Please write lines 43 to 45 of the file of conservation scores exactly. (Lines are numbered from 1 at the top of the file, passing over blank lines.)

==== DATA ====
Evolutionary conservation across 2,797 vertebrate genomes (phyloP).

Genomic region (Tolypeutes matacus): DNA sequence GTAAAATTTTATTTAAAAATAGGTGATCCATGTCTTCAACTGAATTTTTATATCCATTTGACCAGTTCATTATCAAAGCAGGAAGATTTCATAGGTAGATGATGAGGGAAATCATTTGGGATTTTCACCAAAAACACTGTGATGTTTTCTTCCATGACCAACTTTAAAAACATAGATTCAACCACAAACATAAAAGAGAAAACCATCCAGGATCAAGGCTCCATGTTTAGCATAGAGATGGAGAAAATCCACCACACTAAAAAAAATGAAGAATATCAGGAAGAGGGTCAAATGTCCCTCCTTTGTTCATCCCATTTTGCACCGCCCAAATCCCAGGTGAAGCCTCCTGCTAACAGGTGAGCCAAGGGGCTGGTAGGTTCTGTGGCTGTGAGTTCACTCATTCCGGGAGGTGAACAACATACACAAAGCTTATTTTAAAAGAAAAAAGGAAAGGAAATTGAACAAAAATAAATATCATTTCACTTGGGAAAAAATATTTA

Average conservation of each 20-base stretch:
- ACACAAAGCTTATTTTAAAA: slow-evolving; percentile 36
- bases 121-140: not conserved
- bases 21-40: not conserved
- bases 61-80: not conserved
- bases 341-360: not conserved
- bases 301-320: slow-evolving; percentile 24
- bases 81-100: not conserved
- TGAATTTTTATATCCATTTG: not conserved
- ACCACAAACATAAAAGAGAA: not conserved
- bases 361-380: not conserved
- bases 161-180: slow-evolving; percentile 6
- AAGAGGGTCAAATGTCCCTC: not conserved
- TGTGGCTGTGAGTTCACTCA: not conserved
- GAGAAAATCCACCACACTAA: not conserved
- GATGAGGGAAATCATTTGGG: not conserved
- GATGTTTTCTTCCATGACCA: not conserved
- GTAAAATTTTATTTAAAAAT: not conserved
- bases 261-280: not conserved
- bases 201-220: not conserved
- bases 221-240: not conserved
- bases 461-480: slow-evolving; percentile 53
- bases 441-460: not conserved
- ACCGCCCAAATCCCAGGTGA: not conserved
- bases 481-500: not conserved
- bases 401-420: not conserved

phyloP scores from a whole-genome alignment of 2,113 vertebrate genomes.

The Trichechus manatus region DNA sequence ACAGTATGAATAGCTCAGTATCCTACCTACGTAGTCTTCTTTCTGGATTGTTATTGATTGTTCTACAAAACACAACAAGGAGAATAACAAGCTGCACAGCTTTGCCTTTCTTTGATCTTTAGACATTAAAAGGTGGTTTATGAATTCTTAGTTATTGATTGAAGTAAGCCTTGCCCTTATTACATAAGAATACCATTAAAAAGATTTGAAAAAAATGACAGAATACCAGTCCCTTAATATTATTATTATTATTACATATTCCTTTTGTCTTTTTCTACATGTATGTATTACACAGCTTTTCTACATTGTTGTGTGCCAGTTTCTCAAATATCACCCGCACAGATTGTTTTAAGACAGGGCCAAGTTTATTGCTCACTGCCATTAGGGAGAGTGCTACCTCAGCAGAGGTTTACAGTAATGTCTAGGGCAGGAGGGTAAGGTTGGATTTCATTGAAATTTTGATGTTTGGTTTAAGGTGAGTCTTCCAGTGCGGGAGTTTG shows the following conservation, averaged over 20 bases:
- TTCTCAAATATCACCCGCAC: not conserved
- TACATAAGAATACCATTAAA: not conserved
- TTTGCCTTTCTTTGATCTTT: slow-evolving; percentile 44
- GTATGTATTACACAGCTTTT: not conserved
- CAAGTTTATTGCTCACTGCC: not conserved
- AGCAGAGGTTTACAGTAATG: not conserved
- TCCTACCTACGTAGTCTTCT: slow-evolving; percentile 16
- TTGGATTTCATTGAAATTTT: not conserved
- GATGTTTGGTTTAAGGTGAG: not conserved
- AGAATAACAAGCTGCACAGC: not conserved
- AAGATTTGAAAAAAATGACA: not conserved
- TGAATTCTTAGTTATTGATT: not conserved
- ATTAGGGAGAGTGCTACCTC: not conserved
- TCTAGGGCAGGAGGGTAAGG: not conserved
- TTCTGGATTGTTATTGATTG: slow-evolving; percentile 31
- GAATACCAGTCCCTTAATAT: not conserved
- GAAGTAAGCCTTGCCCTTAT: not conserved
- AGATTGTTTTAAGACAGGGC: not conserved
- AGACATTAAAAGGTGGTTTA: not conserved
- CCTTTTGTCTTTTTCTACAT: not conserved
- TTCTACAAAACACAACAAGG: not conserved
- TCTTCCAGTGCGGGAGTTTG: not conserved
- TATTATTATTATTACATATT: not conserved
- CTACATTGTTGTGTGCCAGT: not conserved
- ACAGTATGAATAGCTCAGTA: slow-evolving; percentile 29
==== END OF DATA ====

- ATTAGGGAGAGTGCTACCTC: not conserved
- TCTAGGGCAGGAGGGTAAGG: not conserved
- TTCTGGATTGTTATTGATTG: slow-evolving; percentile 31